Visitors welcome, their door is always open.
[Some 35mm film, some 120mm film, some digital and some cell phone; All swamp.]

* * *
Elena Ricci is a photographer living and working in New Orleans, Louisiana. Most of her photography focuses on the South, but she travels far and often. As an ongoing collaborative, she makes up one fourth of the lady photo ensemble Southerly Gold. Find Elena’s website at elenaricciphotography.com and follow her on Tumblr at elenaricciphotography.tumblr.com.
Zoom Info
JEAN LAFITTE NATIONAL HISTORICAL PARK AND PRESERVE - MARRERO, LOUISIANA
Covered in lichens, garlanded by Spanish moss comes this delta dispatch from photographer Elena Ricci:

Jean Lafitte National Historical Park and Preserve is located in Marrero, Louisiana, just south of New Orleans.
Sweeping landscapes of marsh reeds, palmetto thickets and soaring cypress trees make this park a prime example of the uniqueness of Louisiana’s Mississippi delta region. Hidden amongst the vegetation are critters, large and small, playing the predator and prey game on a picturesque backdrop. Great horned owls, vultures, alligators, boars, raccoons, rabbits, spiders and snakes are just a few of the animals that call this beautiful swampland home.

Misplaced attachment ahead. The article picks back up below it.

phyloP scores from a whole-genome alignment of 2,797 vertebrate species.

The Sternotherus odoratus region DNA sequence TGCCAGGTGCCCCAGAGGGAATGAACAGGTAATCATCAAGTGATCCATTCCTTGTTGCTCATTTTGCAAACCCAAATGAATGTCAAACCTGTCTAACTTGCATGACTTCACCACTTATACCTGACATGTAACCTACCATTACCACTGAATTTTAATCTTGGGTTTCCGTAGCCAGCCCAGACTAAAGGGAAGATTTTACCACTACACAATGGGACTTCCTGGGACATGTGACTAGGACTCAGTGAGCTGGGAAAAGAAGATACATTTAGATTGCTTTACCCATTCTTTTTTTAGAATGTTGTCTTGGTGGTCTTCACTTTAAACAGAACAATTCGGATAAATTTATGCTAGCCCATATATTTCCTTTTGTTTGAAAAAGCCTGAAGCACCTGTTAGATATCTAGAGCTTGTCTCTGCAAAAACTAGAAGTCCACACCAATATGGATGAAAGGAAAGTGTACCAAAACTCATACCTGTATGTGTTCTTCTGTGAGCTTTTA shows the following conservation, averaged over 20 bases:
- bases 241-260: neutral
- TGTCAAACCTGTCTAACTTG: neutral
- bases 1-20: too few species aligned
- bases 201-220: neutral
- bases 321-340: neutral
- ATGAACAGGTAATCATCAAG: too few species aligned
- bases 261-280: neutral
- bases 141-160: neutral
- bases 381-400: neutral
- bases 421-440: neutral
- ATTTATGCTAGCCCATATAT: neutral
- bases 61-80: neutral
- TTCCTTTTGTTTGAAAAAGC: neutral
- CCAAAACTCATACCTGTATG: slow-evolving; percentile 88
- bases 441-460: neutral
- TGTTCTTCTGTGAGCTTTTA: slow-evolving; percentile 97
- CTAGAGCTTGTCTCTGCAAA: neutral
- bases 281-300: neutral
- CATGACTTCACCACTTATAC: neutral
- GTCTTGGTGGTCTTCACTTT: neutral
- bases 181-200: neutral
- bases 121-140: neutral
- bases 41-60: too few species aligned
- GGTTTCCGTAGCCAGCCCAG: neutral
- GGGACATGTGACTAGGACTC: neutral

Visitors welcome, their door is always open.
[Some 35mm film, some 120mm film, some digital and some cell phone; All swamp.]

* * *
Elena Ricci is a photographer living and working in New Orleans, Louisiana. Most of her photography focuses on the South, but she travels far and often. As an ongoing collaborative, she makes up one fourth of the lady photo ensemble Southerly Gold. Find Elena’s website at elenaricciphotography.com and follow her on Tumblr at elenaricciphotography.tumblr.com.
Zoom Info
JEAN LAFITTE NATIONAL HISTORICAL PARK AND PRESERVE - MARRERO, LOUISIANA
Covered in lichens, garlanded by Spanish moss comes this delta dispatch from photographer Elena Ricci:

Jean Lafitte National Historical Park and Preserve is located in Marrero, Louisiana, just south of New Orleans.
Sweeping landscapes of marsh reeds, palmetto thickets and soaring cypress trees make this park a prime example of the uniqueness of Louisiana’s Mississippi delta region. Hidden amongst the vegetation are critters, large and small, playing the predator and prey game on a picturesque backdrop. Great horned owls, vultures, alligators, boars, raccoons, rabbits, spiders and snakes are just a few of the animals that call this beautiful swampland home.
Visitors welcome, their door is always open.